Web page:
Wallerawang Today

Wallerawang, or Wang as it is commonly referred to by locals, is located approximately 14 km north-west of Lithgow. According to the 2001 ABS census, the population was 1 935 people.

The landscape of Wallerawang is dominated by the Power Stations and the dams that have been built in the area to provide water to them.

History of Wallerawang

In 1824 James Walker was granted a large tract of land that was called "Waller-owang" by the local aboriginal people. Charles Darwin stayed at "Wallerowang House" (later to become Barton Park) in 1836, and in the book "Voyage of the Beagle" he describes the area at the time and the wildlife that included a number of platypus.

In 1860 the first school opened. It is located opposite the Power Station on Main Street. In 1882 the school relocated closer to the township. It remained in this location until 1995 when it relocated to the new school site adjacent to Lake Wallace.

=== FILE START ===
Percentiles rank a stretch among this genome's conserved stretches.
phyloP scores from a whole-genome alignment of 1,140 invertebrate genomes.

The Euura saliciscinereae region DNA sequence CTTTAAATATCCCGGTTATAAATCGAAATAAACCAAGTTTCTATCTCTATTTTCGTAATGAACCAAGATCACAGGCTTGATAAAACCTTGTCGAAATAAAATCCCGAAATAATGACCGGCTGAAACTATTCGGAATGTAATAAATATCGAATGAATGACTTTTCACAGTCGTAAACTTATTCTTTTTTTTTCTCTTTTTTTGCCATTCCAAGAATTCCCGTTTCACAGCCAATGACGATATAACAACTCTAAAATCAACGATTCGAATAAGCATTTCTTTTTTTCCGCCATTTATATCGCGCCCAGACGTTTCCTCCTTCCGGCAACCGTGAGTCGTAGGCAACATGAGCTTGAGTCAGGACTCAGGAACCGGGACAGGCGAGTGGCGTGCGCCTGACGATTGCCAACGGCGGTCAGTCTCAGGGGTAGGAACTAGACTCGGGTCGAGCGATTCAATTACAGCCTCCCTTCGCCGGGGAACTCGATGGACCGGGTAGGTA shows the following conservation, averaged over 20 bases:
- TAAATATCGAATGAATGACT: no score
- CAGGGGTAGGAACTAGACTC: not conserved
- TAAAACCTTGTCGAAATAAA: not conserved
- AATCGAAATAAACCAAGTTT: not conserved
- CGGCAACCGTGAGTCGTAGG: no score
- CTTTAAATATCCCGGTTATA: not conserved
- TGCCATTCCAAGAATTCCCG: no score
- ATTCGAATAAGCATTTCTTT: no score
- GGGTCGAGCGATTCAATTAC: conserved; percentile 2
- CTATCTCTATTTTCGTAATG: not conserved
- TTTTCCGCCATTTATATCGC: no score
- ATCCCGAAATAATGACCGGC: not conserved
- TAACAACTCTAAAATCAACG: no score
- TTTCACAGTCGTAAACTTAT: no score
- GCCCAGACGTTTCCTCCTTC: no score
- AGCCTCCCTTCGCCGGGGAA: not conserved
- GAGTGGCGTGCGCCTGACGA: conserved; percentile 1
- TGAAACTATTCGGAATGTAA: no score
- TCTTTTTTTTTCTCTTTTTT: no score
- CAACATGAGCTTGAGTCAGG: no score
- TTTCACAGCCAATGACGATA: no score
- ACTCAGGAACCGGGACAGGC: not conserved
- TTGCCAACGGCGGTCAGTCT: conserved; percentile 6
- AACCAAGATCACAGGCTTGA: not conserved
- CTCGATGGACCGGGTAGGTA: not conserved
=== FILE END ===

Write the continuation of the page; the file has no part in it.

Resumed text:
The railway line first arrived in Wallerawang in 1871 and railway activities have played an important role in the development of the town.

In 1951 the Electricity Commission began construction of the first Power Station in Wallerawang, and in 1957 they began producing power. Construction on Lake Wallace, that would supply the station with water, did not commence until 1978.

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